The power of light to change your world for good

Professor Steven Lockley

About Professor Lockley

Professor Steven Lockley heads up the Circadian Physiology Program at Harvard University.

This focuses on basic and applied aspects of human circadian biology.

His translational approach includes use of a range of techniques including epidemiology, field-based physiological studies and inpatient intensive physiological monitoring. They have a particular interest in human circadian photoreception and the effects of light on the circadian pacemaker and other non-image forming responses.

Their studies include investigations of the effects of timing, duration, intensity and wavelength of light exposure on circadian resetting, melatonin suppression and the acute alerting effects of light. They also study visually impaired individuals under field and laboratory conditions to examine the effects of the severity and type of blindness on circadian photoreception, the periodicity of the circadian pacemaker and development of circadian rhythm sleep disorders. These basic studies have led to the development of novel therapeutic strategies to treat non-24-hour sleep wake disorder, Advanced- and Delayed Sleep Phase Syndrome with appropriately-timed melatonin administration in blind patients. They have also recently begun to examine the role of visual impairment on endocrinology and breast cancer risk in blind women.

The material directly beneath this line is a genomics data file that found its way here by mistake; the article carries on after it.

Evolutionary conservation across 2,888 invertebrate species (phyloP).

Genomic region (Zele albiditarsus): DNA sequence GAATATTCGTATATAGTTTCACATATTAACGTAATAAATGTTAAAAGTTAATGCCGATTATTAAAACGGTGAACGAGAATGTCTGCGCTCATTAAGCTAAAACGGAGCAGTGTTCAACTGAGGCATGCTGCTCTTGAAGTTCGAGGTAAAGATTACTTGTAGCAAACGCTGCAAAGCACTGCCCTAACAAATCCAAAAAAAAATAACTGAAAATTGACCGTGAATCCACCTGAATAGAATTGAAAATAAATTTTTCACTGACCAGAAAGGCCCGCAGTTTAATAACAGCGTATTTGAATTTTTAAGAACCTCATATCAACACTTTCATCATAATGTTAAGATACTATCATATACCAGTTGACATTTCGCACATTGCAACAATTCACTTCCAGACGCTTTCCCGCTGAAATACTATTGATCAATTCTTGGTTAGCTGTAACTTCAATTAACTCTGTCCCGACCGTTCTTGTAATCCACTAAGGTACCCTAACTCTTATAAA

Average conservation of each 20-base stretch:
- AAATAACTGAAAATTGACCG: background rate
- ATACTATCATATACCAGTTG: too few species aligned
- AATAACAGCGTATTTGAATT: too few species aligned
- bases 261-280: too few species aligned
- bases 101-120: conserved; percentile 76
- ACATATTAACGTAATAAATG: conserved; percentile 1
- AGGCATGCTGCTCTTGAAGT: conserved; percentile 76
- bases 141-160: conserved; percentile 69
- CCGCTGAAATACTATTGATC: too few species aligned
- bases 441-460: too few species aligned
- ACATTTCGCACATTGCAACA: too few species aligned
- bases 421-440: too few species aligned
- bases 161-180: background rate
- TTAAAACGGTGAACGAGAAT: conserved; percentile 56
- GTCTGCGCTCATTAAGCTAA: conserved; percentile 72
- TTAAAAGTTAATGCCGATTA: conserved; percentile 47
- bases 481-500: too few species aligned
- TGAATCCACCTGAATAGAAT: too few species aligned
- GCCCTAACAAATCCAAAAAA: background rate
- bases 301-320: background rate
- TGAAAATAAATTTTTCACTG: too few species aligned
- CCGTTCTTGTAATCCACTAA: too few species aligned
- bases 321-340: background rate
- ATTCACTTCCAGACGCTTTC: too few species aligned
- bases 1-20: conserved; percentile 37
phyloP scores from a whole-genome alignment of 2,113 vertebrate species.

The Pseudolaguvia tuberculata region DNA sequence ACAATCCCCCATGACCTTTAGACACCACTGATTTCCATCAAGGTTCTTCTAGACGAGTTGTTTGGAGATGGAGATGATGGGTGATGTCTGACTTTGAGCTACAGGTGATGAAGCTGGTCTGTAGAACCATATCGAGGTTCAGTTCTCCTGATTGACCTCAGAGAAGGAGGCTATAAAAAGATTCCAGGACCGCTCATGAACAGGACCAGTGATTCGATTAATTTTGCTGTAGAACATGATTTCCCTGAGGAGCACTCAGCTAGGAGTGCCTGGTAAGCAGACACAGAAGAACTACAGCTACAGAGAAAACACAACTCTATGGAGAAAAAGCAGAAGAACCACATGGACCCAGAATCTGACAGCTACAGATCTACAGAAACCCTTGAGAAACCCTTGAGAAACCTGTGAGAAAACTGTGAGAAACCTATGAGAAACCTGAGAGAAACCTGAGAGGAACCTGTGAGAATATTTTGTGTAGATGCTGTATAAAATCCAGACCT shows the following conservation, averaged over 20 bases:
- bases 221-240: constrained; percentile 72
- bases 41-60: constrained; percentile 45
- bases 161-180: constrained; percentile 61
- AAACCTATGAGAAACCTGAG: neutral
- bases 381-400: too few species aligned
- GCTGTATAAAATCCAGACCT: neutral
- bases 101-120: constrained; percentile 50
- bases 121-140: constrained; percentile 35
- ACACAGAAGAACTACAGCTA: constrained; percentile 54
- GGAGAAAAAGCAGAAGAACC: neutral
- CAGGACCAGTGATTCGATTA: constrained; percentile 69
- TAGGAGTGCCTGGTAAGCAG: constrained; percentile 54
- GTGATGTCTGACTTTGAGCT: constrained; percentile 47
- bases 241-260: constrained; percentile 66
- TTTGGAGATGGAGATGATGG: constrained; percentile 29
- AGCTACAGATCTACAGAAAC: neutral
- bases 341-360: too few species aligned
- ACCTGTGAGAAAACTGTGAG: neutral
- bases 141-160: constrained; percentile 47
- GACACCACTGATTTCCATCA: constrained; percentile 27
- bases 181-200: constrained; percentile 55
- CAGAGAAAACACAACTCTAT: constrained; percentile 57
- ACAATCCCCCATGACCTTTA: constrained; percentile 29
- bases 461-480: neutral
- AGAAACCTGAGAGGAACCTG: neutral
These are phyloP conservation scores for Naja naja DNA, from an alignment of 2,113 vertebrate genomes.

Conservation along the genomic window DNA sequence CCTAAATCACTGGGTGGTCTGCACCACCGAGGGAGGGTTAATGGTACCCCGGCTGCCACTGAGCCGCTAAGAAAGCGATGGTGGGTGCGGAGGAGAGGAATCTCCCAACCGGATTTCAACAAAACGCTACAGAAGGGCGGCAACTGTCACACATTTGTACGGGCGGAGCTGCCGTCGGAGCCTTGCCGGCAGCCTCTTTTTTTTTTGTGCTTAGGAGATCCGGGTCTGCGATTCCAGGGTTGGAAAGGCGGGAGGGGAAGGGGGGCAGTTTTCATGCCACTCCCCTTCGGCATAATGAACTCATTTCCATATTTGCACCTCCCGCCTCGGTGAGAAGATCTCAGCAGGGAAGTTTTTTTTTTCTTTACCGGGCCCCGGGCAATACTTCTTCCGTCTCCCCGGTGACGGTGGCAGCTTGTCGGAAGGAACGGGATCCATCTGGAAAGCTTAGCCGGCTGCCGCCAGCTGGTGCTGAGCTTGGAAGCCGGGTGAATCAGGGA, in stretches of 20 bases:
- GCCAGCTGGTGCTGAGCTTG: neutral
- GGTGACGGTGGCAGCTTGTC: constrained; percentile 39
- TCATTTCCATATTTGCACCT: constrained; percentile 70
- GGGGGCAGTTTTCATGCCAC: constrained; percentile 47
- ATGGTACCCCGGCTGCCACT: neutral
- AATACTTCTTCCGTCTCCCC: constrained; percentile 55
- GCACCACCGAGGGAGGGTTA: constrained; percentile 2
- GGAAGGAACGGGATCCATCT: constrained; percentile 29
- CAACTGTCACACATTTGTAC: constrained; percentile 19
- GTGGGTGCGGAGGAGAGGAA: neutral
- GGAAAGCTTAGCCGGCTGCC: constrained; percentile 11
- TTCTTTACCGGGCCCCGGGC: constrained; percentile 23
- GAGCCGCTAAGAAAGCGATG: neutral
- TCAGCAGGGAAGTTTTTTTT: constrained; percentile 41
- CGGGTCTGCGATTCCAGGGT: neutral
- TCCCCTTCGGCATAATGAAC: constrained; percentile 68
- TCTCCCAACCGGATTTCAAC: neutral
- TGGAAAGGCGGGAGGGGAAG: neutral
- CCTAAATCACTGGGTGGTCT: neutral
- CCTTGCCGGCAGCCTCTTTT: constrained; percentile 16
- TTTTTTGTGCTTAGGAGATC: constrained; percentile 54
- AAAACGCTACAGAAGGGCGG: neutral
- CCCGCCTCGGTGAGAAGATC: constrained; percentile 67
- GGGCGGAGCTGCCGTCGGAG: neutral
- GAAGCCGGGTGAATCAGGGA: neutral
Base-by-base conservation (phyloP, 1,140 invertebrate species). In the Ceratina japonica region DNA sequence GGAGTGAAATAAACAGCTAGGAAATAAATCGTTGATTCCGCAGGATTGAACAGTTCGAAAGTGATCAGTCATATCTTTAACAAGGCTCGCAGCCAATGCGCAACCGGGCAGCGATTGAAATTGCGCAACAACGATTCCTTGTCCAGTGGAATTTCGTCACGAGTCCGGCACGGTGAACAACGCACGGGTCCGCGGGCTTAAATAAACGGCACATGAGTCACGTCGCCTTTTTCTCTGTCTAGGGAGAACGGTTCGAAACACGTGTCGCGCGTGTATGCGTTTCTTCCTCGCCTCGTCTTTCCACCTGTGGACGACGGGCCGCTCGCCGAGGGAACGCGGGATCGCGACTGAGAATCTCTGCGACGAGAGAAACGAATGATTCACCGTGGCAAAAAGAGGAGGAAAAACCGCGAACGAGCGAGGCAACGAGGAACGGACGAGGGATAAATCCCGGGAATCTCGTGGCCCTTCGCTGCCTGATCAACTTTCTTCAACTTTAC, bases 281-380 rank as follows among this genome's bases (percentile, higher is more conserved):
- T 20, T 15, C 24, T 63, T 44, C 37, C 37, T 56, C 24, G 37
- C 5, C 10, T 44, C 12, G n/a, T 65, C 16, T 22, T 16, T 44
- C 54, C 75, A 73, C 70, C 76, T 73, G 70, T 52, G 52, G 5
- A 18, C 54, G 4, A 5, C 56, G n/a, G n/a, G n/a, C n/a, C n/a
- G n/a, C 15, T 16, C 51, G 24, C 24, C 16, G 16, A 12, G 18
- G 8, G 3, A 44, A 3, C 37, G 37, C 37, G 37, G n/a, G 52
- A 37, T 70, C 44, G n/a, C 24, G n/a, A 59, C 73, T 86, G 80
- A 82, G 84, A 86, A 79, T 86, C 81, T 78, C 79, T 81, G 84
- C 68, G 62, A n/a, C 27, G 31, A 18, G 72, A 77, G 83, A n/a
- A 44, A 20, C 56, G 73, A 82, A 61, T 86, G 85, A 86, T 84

​With the Harvard Work Hours Health and Safety Group, they assess the impact of extended work hours on health and safety of workers and the public. Their studies include the development of interventions that reduce extended duration work hours, fatigue and medical errors in hospital residents, and the implementation of large-scale occupational fatigue management and sleep disorders screening programs in several police forces nationwide.

For more information about Professor Steven Lockley’s ground-breaking research into light and sleep, please go to

Harvard University Graduate School of Design, Executive Education

And at the University of Surrey 

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